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Thailand recorded a 31% increase in tourism receipts in 2011 over 2010, according to Ministry of Tourism and Sports figures. The total earnings of 776 billion baht (US$25.45 billion) were also well above the original target of 716 billion baht (US$ 23 billion).
The figures show that Thailand has recorded clear increases in both quality and quantity of visitor arrivals. The growth in total number of visitors is being matched by increased average length of stay and average daily expenditure, further underscoring the role of tourism as one of the most important economic sectors and contributor to job creation and nationwide income distribution.
According to the Ministry, Thailand recorded 19.23 million international visitors in 2011, up by 20.67% over 2010. With an average length of stay of 9.64 days, and an average daily spend of 4,187.12 baht (US$137) per person, the Thai tourism industry generated 776 billion baht in earnings.
By regions, the East Asia (+39.40%) recorded the largest increase in receipts in 2011
followed by South Asia (+33.27%), Oceania (+32.84%), Africa (+32.21%), Europe (+26.20%), the Americas (+20.36%) and Middle East (+19.79%).
Europe holds the largest share of international tourism receipts in absolute numbers (38.23% share), reaching US$ 9,733 million in 2011, followed by East Asia (37.33% share or US$ 9,505 million), the Americas (7.10% share or US$ 1,807 million), Oceania (7.30% share or US$ 1,858 million), South Asia (4.85% share or US$ 1,235 million), The Middle East (4.29% share) earned US$ 1,093 million and Africa (0.88% share) US$ 224 million.
According to the per capita daily spending, the top 10 ranked tourism spenders in 2011 were UAE (US$175.21), Saudi Arabia (US$166.92), South Africa (US$164.10), India (US$161.78), Hong Kong (US$161.63), Singapore (US$160.96), Kuwait (US$159.66), Australia (US$159.19), Brunei Darussalam (US$155.30) and Korea (US$153.17).
Amongst Asian visitors, the lowest daily spend is by Laotians (US$101.99) and amongst Europeans, the lowest daily spend is by Germans (US$115.46).
In terms of total expenditure by all visitors, the top five nationalities were Russia, China, Australia, Malaysia, and United Kingdom.
Here is a brief snapshot summary of each:
Russia: Thanks to the increasing number of charter flights, Russia is now the top generator of arrivals from Europe, up 63.45% to 1,052,361 in 2011. In 2011, Russian tourists spent a total of US$1,970.84 million (60 billion baht), based on an average length of stay of 13.29 days and an average daily spend of US$140.92 per person.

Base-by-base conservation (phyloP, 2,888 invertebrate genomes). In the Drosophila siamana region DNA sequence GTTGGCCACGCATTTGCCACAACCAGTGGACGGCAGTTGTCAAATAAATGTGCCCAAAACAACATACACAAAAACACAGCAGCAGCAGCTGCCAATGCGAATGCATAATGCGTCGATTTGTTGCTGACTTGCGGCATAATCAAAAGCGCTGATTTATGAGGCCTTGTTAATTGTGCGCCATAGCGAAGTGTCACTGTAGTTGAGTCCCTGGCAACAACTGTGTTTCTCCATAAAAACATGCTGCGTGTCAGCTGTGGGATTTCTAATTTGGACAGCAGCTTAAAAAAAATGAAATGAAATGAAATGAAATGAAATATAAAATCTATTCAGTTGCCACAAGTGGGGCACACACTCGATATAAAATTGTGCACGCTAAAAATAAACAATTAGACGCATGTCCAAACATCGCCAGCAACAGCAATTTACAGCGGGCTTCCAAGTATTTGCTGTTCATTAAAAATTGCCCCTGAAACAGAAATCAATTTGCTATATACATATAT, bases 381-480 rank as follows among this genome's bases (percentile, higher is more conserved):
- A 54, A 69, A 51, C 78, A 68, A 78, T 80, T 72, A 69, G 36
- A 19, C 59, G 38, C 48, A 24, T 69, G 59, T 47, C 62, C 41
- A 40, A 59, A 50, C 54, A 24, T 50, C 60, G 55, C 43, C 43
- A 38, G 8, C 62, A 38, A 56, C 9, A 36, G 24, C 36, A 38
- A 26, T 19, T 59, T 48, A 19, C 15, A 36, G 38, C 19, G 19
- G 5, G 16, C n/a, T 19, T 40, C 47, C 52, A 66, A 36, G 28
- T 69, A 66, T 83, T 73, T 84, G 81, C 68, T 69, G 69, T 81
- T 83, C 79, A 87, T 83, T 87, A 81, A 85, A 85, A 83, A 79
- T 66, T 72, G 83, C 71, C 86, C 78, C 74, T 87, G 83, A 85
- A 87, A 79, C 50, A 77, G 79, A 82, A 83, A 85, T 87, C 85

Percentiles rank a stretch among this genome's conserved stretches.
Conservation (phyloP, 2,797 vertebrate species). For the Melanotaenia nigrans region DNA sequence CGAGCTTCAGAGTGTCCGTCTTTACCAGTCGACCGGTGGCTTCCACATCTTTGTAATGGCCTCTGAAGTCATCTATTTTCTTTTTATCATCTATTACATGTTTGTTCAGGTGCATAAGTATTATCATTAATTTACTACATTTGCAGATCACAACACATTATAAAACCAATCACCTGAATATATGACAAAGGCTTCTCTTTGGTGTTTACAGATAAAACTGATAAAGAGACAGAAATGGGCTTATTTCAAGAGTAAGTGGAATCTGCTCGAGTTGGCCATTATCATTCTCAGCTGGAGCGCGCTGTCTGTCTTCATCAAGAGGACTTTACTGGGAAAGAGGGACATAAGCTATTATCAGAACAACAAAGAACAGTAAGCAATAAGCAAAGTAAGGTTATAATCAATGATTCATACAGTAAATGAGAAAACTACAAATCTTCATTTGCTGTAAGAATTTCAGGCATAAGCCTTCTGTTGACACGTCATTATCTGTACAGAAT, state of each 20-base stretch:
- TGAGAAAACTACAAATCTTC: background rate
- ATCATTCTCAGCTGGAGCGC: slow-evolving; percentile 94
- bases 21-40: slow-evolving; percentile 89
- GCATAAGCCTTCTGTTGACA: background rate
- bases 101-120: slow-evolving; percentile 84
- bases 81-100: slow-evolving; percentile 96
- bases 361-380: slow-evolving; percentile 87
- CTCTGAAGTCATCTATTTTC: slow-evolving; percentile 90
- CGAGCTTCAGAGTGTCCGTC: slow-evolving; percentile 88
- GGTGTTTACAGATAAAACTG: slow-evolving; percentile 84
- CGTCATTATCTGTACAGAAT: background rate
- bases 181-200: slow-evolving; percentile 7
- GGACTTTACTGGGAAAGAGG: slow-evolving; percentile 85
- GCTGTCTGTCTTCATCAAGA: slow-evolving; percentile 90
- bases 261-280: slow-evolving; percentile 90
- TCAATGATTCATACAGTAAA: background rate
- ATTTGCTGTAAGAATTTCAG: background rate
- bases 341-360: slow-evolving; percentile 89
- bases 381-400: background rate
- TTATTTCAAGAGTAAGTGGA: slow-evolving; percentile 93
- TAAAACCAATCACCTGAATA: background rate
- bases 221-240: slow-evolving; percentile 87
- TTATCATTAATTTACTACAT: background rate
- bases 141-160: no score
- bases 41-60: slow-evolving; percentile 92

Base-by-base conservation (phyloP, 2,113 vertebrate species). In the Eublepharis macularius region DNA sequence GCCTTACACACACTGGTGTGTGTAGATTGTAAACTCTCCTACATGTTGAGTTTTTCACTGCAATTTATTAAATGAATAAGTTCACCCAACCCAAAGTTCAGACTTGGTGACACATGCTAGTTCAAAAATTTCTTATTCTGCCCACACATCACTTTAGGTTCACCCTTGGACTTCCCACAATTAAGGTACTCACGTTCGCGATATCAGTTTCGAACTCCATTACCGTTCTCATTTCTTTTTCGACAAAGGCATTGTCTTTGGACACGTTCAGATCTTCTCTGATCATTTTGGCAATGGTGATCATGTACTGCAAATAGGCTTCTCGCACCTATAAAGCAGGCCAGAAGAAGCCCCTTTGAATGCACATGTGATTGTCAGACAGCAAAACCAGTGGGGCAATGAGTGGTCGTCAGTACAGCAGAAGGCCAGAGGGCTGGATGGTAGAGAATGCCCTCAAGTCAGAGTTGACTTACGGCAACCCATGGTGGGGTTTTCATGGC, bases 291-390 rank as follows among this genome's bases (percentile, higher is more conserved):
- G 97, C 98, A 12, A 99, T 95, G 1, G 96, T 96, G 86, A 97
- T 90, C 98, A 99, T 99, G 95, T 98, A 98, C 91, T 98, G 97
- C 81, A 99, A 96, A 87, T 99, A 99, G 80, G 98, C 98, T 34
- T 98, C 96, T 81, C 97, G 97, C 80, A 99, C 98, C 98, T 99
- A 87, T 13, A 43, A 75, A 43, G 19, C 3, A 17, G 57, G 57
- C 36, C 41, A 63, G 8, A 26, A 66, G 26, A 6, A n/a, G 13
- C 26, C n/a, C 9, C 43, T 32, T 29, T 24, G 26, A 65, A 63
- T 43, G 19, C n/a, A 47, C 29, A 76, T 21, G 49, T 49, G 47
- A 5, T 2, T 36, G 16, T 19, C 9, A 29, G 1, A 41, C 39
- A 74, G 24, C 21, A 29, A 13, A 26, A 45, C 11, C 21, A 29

China: In 2011, China was the second largest source of visitors after Malaysia, with total arrivals of 1,704,800, up 50.57% over 2010. Based on an average daily spend per person of US$146.63, and average length of stay of 7.61 days, Chinese visitors generated tourism revenue of US$1,902.32 million (58 billion baht).
Australia: In 2011, Australian visitors to Thailand totalled 835,719, up 18.89% over 2010. Based on an average length of stay of 12.78 days and an average daily spend of US$159.19 per person, Australians generated US$1,700.27 million (51.8 billion baht) of tourism income.
Malaysia: Malaysia is Thailand’s largest source of visitor arrivals with a total of 2,492,034 in 2011, up 21.73% over 2010. Based on an average length of stay of 4.78 days and an average daily spend of US$137.10 per person, Malaysia generated US$1,633.15 million (49.79 billion baht) in tourism receipts.
United Kingdom: The United Kingdom is the second largest generator of arrivals from Europe with a total of 771,466 visitors in 2011, up 1.48% over 2010. Based on an average daily spend of US$121.84 per person and an average length of stay of 17.35 days, the UK generated US$1,630.80 million (49.72 billion baht) in tourism receipts.
Overall, the figures show that the recent strengthening of the baht against the US$ is having little impact on expenditure patterns and Thailand remains good value for money for visitors across the board.